Seems ive read that fork lift Batteries rate  a/h differently than GC. Where GC use 20 hour rate not sure about how fork lift rates there capacity. @Photowhit if you would how does a fork lift battery a/h rating compare to true deep cycle or GC. Also how do they compare dollars to kilowatt?
    It can be impossible to safely install an ~ 2000 pound block of lead in a good location. Then it has to be removed at the end of its life. Especially the relatively tall and skinny 24 volt configurations. I moved mine through ice and sand because I had to. It fell over twice, I jumped in the right direction twice. Not planning to move it again. I see that as a big drawback with the major forklift batteries. 

    On the other hand, no expensive cabling is required. But they certainly use a lot more water than typical batteries. I would be willing to work with ~1000 pound batteries inside of a house with no staircase challenge. Not a lot more than that.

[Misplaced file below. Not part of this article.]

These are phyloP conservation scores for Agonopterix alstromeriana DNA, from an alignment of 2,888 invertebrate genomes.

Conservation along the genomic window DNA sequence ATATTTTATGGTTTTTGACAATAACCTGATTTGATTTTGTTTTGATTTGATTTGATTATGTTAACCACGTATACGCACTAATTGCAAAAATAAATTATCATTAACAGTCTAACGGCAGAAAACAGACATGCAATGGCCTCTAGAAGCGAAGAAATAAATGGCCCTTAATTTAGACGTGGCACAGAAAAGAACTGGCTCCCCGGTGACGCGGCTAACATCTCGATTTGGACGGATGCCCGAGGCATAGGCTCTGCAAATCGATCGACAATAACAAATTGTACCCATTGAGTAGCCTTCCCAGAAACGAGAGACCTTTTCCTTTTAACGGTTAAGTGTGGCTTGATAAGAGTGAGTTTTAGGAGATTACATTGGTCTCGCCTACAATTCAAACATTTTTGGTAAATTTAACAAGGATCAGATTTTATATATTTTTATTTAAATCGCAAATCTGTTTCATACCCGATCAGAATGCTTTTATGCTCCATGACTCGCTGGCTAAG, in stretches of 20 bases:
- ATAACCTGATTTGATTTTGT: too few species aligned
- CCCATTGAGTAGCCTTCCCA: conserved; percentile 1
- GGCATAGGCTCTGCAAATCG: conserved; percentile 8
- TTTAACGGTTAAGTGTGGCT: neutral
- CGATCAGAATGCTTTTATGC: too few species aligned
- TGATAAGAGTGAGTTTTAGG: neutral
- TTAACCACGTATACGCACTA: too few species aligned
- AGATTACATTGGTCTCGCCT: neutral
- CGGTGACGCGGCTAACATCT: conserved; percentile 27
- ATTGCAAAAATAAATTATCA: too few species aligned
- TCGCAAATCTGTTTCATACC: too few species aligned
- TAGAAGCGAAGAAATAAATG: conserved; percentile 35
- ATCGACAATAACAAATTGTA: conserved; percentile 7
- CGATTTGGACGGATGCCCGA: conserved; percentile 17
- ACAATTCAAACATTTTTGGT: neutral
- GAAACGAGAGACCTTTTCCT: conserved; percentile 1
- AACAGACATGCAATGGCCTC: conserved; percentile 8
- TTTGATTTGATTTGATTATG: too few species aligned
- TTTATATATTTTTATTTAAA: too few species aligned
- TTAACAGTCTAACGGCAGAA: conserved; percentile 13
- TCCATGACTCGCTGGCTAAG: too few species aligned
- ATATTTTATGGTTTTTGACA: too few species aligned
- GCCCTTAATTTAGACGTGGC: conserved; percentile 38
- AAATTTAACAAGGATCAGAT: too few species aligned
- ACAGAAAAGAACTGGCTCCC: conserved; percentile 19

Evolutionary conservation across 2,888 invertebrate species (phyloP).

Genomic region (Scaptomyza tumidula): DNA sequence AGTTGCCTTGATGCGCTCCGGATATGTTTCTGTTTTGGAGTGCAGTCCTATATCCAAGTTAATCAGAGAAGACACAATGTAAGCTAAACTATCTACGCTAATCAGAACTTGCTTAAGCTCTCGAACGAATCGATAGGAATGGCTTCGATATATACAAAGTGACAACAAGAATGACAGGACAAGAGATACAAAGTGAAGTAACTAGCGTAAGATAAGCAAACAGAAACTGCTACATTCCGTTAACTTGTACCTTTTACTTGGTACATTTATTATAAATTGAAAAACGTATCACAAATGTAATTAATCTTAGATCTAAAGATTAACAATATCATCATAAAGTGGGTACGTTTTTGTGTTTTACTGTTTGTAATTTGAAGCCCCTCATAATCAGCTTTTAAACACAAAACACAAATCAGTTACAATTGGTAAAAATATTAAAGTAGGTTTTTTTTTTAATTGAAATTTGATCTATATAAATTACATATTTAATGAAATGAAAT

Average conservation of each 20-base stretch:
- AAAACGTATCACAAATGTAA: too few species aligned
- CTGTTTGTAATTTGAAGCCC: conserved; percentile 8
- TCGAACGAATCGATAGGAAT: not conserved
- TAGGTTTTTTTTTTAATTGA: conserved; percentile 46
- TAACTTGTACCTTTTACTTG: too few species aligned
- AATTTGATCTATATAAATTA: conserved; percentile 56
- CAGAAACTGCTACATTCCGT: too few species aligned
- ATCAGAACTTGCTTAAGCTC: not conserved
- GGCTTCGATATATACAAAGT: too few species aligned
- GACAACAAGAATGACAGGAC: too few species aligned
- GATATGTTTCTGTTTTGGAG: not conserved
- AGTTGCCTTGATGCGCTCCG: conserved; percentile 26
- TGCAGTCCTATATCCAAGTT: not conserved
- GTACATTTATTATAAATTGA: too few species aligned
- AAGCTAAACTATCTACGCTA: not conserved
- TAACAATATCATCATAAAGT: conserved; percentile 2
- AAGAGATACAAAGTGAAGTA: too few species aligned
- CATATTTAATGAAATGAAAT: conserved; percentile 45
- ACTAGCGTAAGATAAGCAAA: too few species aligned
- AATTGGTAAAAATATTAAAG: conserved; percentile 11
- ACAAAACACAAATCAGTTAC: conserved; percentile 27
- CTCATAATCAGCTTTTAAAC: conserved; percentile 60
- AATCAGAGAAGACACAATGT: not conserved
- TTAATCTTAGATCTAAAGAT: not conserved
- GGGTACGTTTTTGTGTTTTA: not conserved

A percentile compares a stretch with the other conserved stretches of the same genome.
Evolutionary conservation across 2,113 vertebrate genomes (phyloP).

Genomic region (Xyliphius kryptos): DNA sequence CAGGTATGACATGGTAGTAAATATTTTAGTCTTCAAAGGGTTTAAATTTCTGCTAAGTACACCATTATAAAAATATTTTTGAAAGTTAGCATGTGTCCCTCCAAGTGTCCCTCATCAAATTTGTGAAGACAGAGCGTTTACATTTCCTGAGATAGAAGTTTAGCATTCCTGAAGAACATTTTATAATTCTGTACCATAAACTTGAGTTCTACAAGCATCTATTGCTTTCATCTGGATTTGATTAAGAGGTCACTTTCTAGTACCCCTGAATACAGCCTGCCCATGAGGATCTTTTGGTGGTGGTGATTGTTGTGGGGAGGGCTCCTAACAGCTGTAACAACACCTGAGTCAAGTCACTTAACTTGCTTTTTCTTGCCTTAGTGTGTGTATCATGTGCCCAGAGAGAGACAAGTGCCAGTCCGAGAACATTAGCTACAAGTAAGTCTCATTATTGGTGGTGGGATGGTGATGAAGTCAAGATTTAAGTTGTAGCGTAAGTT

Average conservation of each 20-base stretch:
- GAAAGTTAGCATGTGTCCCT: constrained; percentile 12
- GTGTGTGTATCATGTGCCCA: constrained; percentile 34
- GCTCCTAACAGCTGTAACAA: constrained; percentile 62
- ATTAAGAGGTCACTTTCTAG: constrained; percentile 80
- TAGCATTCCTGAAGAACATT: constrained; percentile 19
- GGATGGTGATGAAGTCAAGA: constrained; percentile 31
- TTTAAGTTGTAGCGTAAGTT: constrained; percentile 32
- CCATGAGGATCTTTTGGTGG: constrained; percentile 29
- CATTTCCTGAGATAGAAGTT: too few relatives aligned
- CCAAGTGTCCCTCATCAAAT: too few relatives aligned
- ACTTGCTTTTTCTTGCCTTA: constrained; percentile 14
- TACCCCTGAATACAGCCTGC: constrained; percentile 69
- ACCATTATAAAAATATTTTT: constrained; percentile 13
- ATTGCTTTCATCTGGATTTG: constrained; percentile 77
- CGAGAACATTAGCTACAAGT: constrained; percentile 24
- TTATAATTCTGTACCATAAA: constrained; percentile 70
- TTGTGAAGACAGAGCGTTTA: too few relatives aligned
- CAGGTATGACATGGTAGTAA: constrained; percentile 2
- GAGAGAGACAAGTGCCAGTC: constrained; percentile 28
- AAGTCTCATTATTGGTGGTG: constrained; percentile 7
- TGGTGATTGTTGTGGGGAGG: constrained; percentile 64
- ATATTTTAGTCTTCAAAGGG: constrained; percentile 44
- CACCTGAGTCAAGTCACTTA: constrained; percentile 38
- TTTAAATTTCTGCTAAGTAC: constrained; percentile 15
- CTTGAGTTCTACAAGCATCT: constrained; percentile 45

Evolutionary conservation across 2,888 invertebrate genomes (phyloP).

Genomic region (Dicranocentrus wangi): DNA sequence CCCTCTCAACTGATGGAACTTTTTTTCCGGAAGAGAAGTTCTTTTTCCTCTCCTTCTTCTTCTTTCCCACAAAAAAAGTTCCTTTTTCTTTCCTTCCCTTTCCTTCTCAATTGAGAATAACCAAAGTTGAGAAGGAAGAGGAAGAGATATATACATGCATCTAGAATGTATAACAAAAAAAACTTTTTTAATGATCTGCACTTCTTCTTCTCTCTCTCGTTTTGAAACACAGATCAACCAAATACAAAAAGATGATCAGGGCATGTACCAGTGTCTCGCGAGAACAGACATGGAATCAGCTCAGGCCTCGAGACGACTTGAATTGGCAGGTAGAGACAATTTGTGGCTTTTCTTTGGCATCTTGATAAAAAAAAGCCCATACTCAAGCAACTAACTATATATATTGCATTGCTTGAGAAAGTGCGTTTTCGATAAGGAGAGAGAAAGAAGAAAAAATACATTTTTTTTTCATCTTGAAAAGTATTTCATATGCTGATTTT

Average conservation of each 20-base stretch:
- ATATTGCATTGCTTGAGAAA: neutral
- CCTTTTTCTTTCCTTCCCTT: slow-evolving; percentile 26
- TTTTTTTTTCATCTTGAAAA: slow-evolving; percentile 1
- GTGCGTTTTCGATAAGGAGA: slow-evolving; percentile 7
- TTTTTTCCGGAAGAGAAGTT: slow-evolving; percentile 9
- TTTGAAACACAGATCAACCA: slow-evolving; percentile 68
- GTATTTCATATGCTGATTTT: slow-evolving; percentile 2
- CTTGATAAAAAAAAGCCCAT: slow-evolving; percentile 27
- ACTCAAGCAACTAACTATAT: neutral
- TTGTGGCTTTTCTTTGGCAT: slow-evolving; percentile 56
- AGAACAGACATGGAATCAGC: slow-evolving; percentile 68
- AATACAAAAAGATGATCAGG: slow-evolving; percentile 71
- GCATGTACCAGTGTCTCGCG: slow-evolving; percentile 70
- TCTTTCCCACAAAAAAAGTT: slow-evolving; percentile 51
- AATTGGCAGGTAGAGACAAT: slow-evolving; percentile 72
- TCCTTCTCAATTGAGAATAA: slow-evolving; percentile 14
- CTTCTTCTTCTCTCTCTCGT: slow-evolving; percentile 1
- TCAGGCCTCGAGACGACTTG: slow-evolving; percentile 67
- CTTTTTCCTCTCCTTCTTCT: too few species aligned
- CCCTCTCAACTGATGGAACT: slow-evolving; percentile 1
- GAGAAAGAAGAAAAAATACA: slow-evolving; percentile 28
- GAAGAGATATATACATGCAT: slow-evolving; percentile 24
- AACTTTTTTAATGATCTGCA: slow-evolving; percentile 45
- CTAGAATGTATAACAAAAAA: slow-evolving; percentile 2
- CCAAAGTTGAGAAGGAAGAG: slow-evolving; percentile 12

First Bank:16 180 watt Grape Solar with  FM80 controller and 3648 Inverter....Fullriver 8D AGM solar batteries. Second Bank/MacGyver Special: 10 165(?) watt BP Solar with Renogy MPPT 40A controller/ and Xantrex C-35 PWM controller/ and Morningstar PWM controller...Cotek 24V PSW inverter....forklift and diesel locomotive batteries
  • mcnutt13579mcnutt13579 Registered Users Posts: 107 ✭✭✭
    I have said it before and I will say it again.  Energy storage does not belong anywhere near a house.  You would not put a propane tank in a house, do not put a battery in a house.